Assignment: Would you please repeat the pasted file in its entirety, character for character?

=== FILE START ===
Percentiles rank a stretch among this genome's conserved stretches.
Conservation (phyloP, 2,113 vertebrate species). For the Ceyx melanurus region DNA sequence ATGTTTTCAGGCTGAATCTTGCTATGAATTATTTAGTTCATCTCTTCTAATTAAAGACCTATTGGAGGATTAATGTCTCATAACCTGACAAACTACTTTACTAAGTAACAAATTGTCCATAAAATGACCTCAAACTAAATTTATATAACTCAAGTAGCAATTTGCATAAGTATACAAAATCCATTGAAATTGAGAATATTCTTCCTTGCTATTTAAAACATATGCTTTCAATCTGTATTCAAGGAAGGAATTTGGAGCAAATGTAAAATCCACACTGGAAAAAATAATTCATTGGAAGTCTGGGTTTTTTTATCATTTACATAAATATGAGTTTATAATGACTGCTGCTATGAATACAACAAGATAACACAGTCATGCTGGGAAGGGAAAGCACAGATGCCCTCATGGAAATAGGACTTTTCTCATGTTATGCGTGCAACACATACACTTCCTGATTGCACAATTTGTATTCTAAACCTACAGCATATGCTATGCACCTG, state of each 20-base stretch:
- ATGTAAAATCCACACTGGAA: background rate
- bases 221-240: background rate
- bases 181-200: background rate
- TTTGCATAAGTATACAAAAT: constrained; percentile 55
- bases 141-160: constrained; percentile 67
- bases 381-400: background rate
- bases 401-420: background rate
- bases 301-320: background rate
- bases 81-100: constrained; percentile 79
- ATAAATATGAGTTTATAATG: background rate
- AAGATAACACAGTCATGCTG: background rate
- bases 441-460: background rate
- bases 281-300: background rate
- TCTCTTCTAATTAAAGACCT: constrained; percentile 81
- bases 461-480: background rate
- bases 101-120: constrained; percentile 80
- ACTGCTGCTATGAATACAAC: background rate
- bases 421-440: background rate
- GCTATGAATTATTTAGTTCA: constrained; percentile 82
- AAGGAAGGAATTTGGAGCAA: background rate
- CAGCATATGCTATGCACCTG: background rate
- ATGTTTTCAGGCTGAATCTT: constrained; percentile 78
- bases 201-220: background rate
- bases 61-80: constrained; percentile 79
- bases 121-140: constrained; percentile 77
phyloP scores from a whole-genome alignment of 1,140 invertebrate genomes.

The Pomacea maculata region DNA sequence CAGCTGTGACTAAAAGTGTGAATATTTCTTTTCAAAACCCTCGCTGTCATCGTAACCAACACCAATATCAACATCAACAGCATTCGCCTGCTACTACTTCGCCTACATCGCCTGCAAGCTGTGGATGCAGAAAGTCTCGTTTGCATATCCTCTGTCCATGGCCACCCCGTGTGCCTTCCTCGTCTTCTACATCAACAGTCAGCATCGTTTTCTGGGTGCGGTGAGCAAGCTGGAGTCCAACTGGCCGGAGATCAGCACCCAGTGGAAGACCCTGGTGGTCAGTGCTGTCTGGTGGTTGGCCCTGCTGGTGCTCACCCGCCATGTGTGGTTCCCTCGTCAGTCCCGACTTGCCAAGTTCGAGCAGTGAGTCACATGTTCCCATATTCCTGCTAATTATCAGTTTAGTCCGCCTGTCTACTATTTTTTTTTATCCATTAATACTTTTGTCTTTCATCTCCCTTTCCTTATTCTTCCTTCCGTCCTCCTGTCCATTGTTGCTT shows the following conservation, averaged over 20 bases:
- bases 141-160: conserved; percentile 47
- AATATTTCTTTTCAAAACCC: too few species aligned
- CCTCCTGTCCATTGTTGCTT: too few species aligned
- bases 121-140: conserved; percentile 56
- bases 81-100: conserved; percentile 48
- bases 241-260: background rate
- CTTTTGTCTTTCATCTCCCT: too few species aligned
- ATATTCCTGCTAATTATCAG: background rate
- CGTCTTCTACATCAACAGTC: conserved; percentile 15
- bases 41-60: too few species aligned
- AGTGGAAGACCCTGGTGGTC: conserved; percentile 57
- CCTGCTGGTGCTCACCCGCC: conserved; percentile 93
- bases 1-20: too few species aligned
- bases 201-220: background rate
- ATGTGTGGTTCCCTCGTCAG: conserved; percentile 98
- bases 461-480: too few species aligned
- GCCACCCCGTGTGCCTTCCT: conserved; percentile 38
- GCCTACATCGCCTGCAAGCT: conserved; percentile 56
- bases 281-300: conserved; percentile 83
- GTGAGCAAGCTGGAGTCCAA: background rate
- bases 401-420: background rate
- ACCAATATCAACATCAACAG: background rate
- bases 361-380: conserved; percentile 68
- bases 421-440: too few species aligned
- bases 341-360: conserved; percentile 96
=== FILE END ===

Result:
Percentiles rank a stretch among this genome's conserved stretches.
Conservation (phyloP, 2,113 vertebrate species). For the Ceyx melanurus region DNA sequence ATGTTTTCAGGCTGAATCTTGCTATGAATTATTTAGTTCATCTCTTCTAATTAAAGACCTATTGGAGGATTAATGTCTCATAACCTGACAAACTACTTTACTAAGTAACAAATTGTCCATAAAATGACCTCAAACTAAATTTATATAACTCAAGTAGCAATTTGCATAAGTATACAAAATCCATTGAAATTGAGAATATTCTTCCTTGCTATTTAAAACATATGCTTTCAATCTGTATTCAAGGAAGGAATTTGGAGCAAATGTAAAATCCACACTGGAAAAAATAATTCATTGGAAGTCTGGGTTTTTTTATCATTTACATAAATATGAGTTTATAATGACTGCTGCTATGAATACAACAAGATAACACAGTCATGCTGGGAAGGGAAAGCACAGATGCCCTCATGGAAATAGGACTTTTCTCATGTTATGCGTGCAACACATACACTTCCTGATTGCACAATTTGTATTCTAAACCTACAGCATATGCTATGCACCTG, state of each 20-base stretch:
- ATGTAAAATCCACACTGGAA: background rate
- bases 221-240: background rate
- bases 181-200: background rate
- TTTGCATAAGTATACAAAAT: constrained; percentile 55
- bases 141-160: constrained; percentile 67
- bases 381-400: background rate
- bases 401-420: background rate
- bases 301-320: background rate
- bases 81-100: constrained; percentile 79
- ATAAATATGAGTTTATAATG: background rate
- AAGATAACACAGTCATGCTG: background rate
- bases 441-460: background rate
- bases 281-300: background rate
- TCTCTTCTAATTAAAGACCT: constrained; percentile 81
- bases 461-480: background rate
- bases 101-120: constrained; percentile 80
- ACTGCTGCTATGAATACAAC: background rate
- bases 421-440: background rate
- GCTATGAATTATTTAGTTCA: constrained; percentile 82
- AAGGAAGGAATTTGGAGCAA: background rate
- CAGCATATGCTATGCACCTG: background rate
- ATGTTTTCAGGCTGAATCTT: constrained; percentile 78
- bases 201-220: background rate
- bases 61-80: constrained; percentile 79
- bases 121-140: constrained; percentile 77
phyloP scores from a whole-genome alignment of 1,140 invertebrate genomes.

The Pomacea maculata region DNA sequence CAGCTGTGACTAAAAGTGTGAATATTTCTTTTCAAAACCCTCGCTGTCATCGTAACCAACACCAATATCAACATCAACAGCATTCGCCTGCTACTACTTCGCCTACATCGCCTGCAAGCTGTGGATGCAGAAAGTCTCGTTTGCATATCCTCTGTCCATGGCCACCCCGTGTGCCTTCCTCGTCTTCTACATCAACAGTCAGCATCGTTTTCTGGGTGCGGTGAGCAAGCTGGAGTCCAACTGGCCGGAGATCAGCACCCAGTGGAAGACCCTGGTGGTCAGTGCTGTCTGGTGGTTGGCCCTGCTGGTGCTCACCCGCCATGTGTGGTTCCCTCGTCAGTCCCGACTTGCCAAGTTCGAGCAGTGAGTCACATGTTCCCATATTCCTGCTAATTATCAGTTTAGTCCGCCTGTCTACTATTTTTTTTTATCCATTAATACTTTTGTCTTTCATCTCCCTTTCCTTATTCTTCCTTCCGTCCTCCTGTCCATTGTTGCTT shows the following conservation, averaged over 20 bases:
- bases 141-160: conserved; percentile 47
- AATATTTCTTTTCAAAACCC: too few species aligned
- CCTCCTGTCCATTGTTGCTT: too few species aligned
- bases 121-140: conserved; percentile 56
- bases 81-100: conserved; percentile 48
- bases 241-260: background rate
- CTTTTGTCTTTCATCTCCCT: too few species aligned
- ATATTCCTGCTAATTATCAG: background rate
- CGTCTTCTACATCAACAGTC: conserved; percentile 15
- bases 41-60: too few species aligned
- AGTGGAAGACCCTGGTGGTC: conserved; percentile 57
- CCTGCTGGTGCTCACCCGCC: conserved; percentile 93
- bases 1-20: too few species aligned
- bases 201-220: background rate
- ATGTGTGGTTCCCTCGTCAG: conserved; percentile 98
- bases 461-480: too few species aligned
- GCCACCCCGTGTGCCTTCCT: conserved; percentile 38
- GCCTACATCGCCTGCAAGCT: conserved; percentile 56
- bases 281-300: conserved; percentile 83
- GTGAGCAAGCTGGAGTCCAA: background rate
- bases 401-420: background rate
- ACCAATATCAACATCAACAG: background rate
- bases 361-380: conserved; percentile 68
- bases 421-440: too few species aligned
- bases 341-360: conserved; percentile 96